Theosophy and the Society in the Public Eye

Alexander Scriabin (1872 – 1915)

[from HPB: The Extraordinary Life and Influence of Helena Blavatsky, Founder of the Modern Theosophical Movement, by Sylvia Cranston and Carey Williams, research assistant, 3rd rev. ed. (Santa Barbara, CA: Path Publishing House, 1999; c. 1993), pp. 497-8.]

In his foreword to Faubion Bowers' The New Scrabin, the noted Russian pianist Vladimir Ashkenazy wrote:

“I consider Scriabin one of the greatest composers . . . . His music has a unique idealism . . . . The basis of his thought was an indestructible faith and loyalty to Art as a means of elevating man's spirit and of showing light, goodness, and truth. Although one cannot say that without understanding his philosophy one cannot understand his music, one penetrates deeper into his music if one studies what compelled Scriabin. One cannot separate the man-as-philosopher from the composer of such beautiful music.”


Alexander Scriabin

What, then, was Scriabin's philosophy? Boris de Schloezer, the composer's Russian biographer, discloses that Theosophy was the only very strong outside influence he ever received. In Faubion Bowers's two-volume biography of Scriabin, detailed information on this is provided.

Read more: Alexander Scriabin (1872 – 1915)

Modern Art and Theosophy

Modern Art and Theosophy

“Mondrian, like Kandinsky and Malevich (and much later Jackson Pollock), was heavily into a fashionable quasi-religious belief system called Theosophy, which espoused many of the tenets around which the artists built their philosophy. The idea of uniting the universal and the individual, the equality of the elements, and unifying the internal and external, are all drawn from Theosophy.” [Will Gompertz, What Are You Looking At? The Surprising, Shocking, and Sometimes Strange Story of 150 Years of Modern Art (New York: Dutton, 2012), p. 193, with thanks to Katie Algeo for calling it to our attention.]


Theosophy, Fantasy, and Mary Poppins

 

John Algeo -- USA

Chapter 3: The Second Book of the Series: Mary Poppins Comes Back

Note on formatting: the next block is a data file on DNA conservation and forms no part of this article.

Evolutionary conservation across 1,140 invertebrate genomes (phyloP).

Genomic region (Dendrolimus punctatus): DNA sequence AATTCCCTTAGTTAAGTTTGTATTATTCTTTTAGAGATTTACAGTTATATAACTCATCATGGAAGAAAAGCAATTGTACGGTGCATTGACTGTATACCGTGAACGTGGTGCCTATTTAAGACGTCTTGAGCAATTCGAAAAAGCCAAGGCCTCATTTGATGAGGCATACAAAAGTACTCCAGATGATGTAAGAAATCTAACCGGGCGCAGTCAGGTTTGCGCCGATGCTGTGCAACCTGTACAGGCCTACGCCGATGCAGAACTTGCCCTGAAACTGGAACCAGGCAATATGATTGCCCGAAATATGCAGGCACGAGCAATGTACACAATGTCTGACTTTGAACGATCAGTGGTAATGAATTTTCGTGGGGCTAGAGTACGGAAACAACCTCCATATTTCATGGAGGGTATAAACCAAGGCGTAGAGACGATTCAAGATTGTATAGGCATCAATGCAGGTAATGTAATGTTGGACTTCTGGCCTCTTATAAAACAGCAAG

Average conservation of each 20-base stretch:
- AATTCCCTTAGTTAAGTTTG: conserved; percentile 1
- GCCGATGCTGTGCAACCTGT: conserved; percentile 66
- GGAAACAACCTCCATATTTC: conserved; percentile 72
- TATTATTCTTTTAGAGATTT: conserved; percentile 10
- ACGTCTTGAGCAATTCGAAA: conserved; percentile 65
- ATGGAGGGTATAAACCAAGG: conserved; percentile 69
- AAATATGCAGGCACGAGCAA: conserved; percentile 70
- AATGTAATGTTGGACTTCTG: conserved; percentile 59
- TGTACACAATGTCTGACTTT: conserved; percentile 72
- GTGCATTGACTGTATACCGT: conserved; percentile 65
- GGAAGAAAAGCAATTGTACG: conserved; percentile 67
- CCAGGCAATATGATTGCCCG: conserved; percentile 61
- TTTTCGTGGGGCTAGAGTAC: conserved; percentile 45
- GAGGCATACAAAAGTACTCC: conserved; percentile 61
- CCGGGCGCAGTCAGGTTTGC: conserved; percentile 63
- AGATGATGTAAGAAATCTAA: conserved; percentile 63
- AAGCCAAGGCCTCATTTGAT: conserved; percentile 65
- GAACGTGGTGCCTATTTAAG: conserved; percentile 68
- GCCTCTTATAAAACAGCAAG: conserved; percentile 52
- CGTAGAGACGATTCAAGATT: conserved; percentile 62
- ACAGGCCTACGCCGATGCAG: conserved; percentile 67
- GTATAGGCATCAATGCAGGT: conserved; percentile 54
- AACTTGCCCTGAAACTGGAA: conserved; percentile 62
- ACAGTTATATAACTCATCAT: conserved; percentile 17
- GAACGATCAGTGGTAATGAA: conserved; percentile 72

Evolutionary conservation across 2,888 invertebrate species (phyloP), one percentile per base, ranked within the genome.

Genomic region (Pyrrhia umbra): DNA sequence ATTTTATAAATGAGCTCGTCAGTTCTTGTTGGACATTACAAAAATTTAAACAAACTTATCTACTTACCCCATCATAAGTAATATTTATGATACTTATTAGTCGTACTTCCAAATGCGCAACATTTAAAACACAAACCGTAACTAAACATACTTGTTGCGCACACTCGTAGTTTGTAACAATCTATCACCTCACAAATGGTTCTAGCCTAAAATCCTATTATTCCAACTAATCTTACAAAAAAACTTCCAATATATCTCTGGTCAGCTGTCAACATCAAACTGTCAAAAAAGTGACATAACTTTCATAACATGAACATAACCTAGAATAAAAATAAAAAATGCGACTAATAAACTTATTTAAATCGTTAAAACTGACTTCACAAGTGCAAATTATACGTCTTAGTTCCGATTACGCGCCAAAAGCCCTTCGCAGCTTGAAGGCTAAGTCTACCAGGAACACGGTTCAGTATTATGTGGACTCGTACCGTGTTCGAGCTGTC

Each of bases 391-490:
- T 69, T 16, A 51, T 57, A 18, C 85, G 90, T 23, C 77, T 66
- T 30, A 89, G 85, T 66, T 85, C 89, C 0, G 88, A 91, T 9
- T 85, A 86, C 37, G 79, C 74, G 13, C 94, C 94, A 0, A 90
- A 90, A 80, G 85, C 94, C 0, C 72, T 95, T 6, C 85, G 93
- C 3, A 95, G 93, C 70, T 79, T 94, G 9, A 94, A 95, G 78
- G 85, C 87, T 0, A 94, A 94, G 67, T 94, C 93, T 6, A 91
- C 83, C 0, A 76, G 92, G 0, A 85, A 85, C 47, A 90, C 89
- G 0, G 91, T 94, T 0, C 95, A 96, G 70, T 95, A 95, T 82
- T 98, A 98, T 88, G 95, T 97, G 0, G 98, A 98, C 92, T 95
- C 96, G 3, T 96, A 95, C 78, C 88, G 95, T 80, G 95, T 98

Travers, Pamela L. Mary Poppins Comes Back. San Diego: Harcourt, Odyssey/Harcourt Young Classic, 1997, c. 1935.

Mary Poppins Comes Back, the second book of the series (with 269 pages of text), is about 1.67 times longer than the first book, with ten chapters, compared with the first book’s twelve chapters, so the episodes are significantly longer, as well.

Read more: Theosophy, Fantasy, and Mary Poppins

Mary Poppins

“Pamela Travers [the author of the Mary Poppins books] is a long-time devotee of Gurdjieff, Krishnamurti, Yeats and Blake. For her, the Mary Poppins books were never just children’s stories, but intensely personal reflections of her . . . blend of philosophy, mysticism, theosophy, Zen Buddhism, duality, and the oneness of everything.”  Craig Brown, Hello Goodbye Hello: A Circle of 101 Remarkable Meetings. New York: Simon & Schuster, 2012; pp. 57-8.

Blavatsky and Egypt

“The mid-Victorian period showed a marked interest in spiritualism, the occult and esoteric thinking, and Egypt provided a magnificent backdrop. The larger-than-life Madame Blavatsky gave rise to the Theosophy movement, and it is no coincidence that her first volume was entitled Isis Unveiled.” John Ray, reviewing The Mummy’s Curse: The True History of a Dark Fantasy (Oxford Univ. Press) in The Times Literary Supplement, Jan. 11, 2013, p. 8.

A Theosophical chemist and the touchy art collector. Hermann Hille vs. Albert C. Barnes

Marty Bax – The Netherlands

[This article appeared on the site Bax Art Concept & Services in October 2012. It is reproduced on Theosophy Forward and slightly edited with the kind permission of the author. Follow this link for more interesting articles and posts: http://baxpress.blogspot.nl/]